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Feel Good

Four-year-old Maya Nieder has global developmental delays and while a number of genetic tests have been unable to suss out the cause, exome sequencing of her DNA — thanks to a crowdfunding initiative — has uncovered a novel gene variant that may be behind it, reports Talking Points Memo. The sequencing was performed by researchers at the Rare Genomics Institute in St. Louis, Mo., and is one of 10 pilot projects focusing on children with rare diseases, a press release from the institute adds. RGI doesn't name the gene, but Dan Koboldt at MassGenomics writes that he's been told it is a de novo nonsense mutation. RGI says it is investigating the protein encoded by the gene.

Koboldt raises some concerns about the presentation of the project at his blog — that Maya's name was released and that the science has yet to be peer-reviewed and published in a journal. "That being said, I'm writing about this because it's a good story. Friends, relatives, and total strangers made cash donations, in tough economic times, to help this little girl," he writes. "As Daniel MacArthur (@dgmacarthur) put it on Twitter, this story makes me feel good about humanity."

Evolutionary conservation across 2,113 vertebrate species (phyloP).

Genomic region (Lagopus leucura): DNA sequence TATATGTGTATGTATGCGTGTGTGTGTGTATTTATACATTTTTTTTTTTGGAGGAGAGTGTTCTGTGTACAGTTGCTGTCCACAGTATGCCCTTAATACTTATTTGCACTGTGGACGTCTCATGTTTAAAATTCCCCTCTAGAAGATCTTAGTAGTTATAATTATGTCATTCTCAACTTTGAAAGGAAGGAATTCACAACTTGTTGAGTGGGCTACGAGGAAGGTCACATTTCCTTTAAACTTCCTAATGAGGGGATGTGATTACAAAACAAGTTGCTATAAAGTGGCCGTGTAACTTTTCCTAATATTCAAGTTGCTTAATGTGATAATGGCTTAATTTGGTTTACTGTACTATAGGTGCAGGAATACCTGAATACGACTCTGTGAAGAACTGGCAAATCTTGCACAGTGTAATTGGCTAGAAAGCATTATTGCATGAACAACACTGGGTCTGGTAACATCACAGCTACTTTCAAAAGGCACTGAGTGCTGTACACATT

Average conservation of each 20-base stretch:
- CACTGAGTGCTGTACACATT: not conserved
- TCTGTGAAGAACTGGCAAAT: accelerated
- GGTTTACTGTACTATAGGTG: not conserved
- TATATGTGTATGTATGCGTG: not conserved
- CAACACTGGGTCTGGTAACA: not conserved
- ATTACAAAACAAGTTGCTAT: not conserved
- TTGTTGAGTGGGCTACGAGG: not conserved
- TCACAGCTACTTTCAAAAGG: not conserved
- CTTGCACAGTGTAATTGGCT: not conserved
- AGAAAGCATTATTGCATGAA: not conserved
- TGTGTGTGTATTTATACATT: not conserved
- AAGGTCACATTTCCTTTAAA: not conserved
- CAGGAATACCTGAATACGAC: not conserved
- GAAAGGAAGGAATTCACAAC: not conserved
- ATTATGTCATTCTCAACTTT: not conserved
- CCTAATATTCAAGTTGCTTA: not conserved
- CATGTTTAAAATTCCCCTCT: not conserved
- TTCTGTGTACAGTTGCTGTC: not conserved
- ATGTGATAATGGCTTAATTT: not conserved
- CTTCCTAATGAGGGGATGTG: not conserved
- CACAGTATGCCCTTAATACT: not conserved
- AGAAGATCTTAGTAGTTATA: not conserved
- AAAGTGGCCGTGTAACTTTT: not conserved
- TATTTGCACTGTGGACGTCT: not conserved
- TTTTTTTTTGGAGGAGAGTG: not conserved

The Scan

Boosters Chasing Variants

The New York Times reports that an FDA advisory panel is to weigh updated booster vaccines for COVID-19.

Not Yet

The World Health Organization says monkeypox is not yet a global emergency, the Washington Post reports.

More Proposed for Federal Research

Science reports that US House of Representatives panels are seeking to increase federal research funding.

PLOS Papers on Breast Cancer Metastasis, Left-Sided Cardiac Defects, SARS-CoV-2 Monitoring

In PLOS this week: link between breast cancer metastasis and CLIC4, sequencing analysis of left-sided cardiac defects, and more.